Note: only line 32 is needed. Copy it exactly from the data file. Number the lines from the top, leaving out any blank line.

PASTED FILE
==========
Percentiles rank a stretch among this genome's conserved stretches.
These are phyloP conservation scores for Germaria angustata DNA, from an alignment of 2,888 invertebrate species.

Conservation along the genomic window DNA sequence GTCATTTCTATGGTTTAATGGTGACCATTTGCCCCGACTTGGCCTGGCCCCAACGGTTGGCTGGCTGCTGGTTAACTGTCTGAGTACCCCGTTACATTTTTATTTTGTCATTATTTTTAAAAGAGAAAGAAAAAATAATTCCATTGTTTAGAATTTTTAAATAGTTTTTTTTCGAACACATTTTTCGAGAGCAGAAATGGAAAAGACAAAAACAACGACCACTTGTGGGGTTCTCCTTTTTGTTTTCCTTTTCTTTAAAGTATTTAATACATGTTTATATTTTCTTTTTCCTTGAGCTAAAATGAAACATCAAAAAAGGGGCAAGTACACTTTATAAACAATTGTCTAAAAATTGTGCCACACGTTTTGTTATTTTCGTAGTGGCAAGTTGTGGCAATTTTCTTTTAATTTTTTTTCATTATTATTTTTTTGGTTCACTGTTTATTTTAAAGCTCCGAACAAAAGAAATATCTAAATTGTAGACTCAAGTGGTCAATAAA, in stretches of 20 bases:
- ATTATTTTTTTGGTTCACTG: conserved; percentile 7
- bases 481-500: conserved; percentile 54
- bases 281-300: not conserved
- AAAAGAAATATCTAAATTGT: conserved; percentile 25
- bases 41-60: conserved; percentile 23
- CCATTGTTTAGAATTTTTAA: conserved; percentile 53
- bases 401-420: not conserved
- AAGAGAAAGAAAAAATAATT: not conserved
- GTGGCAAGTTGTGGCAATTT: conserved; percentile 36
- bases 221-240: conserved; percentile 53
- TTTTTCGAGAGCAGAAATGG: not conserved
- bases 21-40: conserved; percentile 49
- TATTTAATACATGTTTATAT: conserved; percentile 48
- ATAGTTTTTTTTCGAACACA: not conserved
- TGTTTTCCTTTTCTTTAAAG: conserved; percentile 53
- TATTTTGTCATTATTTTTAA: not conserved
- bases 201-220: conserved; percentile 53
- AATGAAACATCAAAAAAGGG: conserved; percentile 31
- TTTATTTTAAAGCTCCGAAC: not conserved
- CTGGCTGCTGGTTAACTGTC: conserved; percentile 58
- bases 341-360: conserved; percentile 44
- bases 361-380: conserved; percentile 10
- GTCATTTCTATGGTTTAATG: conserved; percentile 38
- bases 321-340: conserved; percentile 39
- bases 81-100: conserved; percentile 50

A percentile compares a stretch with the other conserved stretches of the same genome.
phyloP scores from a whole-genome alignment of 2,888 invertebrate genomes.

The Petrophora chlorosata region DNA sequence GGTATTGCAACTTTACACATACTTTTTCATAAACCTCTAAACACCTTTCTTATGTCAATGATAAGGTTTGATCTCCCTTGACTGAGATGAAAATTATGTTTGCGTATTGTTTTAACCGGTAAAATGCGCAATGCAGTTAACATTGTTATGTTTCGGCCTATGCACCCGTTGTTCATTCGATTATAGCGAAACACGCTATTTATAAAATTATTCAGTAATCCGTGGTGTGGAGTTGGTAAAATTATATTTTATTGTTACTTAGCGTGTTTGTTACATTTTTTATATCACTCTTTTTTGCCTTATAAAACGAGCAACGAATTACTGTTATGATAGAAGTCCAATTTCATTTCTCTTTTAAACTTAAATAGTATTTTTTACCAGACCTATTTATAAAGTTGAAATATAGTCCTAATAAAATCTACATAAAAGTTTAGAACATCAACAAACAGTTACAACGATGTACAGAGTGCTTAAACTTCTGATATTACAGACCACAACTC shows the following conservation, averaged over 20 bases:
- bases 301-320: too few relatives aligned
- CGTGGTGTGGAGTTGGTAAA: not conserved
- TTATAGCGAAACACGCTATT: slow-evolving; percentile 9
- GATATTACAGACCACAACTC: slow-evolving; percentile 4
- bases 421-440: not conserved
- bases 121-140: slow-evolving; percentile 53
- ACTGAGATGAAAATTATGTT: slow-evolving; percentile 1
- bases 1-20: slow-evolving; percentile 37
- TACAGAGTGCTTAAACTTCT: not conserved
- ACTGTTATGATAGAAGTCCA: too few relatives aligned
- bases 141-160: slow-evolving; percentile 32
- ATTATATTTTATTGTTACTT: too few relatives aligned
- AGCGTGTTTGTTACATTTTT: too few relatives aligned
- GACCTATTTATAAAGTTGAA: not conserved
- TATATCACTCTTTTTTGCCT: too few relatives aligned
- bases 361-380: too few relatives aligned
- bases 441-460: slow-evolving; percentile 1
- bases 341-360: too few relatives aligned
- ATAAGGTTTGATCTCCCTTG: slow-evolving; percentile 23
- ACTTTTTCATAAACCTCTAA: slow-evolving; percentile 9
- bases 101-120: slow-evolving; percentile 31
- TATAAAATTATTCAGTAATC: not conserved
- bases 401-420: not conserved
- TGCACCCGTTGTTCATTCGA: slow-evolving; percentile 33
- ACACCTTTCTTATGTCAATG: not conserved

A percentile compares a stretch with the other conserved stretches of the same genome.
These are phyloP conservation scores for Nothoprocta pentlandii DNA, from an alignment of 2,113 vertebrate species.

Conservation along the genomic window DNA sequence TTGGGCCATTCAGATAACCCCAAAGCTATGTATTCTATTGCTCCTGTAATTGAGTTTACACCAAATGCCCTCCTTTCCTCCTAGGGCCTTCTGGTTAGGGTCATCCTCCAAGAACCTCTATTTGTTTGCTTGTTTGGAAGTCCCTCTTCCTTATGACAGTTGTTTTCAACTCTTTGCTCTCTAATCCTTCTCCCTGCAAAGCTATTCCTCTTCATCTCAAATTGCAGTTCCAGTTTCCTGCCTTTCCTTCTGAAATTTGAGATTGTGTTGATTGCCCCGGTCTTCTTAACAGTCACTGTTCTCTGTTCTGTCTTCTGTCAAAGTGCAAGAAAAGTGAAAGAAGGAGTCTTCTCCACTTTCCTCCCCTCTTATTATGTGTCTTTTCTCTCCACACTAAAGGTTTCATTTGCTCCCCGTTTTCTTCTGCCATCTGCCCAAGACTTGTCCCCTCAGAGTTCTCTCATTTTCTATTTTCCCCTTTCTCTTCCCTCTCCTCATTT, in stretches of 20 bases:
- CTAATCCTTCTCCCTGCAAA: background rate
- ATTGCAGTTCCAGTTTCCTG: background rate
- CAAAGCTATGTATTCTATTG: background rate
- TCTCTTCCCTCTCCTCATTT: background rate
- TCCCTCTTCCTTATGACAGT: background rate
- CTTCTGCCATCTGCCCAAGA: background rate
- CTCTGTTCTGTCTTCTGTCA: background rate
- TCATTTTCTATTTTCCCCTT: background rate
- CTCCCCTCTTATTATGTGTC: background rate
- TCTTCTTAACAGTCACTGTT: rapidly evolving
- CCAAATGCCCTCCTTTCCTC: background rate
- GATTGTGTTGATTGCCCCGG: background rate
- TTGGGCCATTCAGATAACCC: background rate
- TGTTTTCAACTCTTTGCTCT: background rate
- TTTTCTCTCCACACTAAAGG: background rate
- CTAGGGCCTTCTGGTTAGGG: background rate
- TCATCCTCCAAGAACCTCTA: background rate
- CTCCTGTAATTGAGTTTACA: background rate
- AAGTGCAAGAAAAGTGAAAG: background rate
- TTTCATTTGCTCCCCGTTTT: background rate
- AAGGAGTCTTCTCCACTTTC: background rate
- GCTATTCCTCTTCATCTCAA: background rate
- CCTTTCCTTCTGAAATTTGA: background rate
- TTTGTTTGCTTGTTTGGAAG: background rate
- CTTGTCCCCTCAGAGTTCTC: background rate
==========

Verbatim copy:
- bases 301-320: too few relatives aligned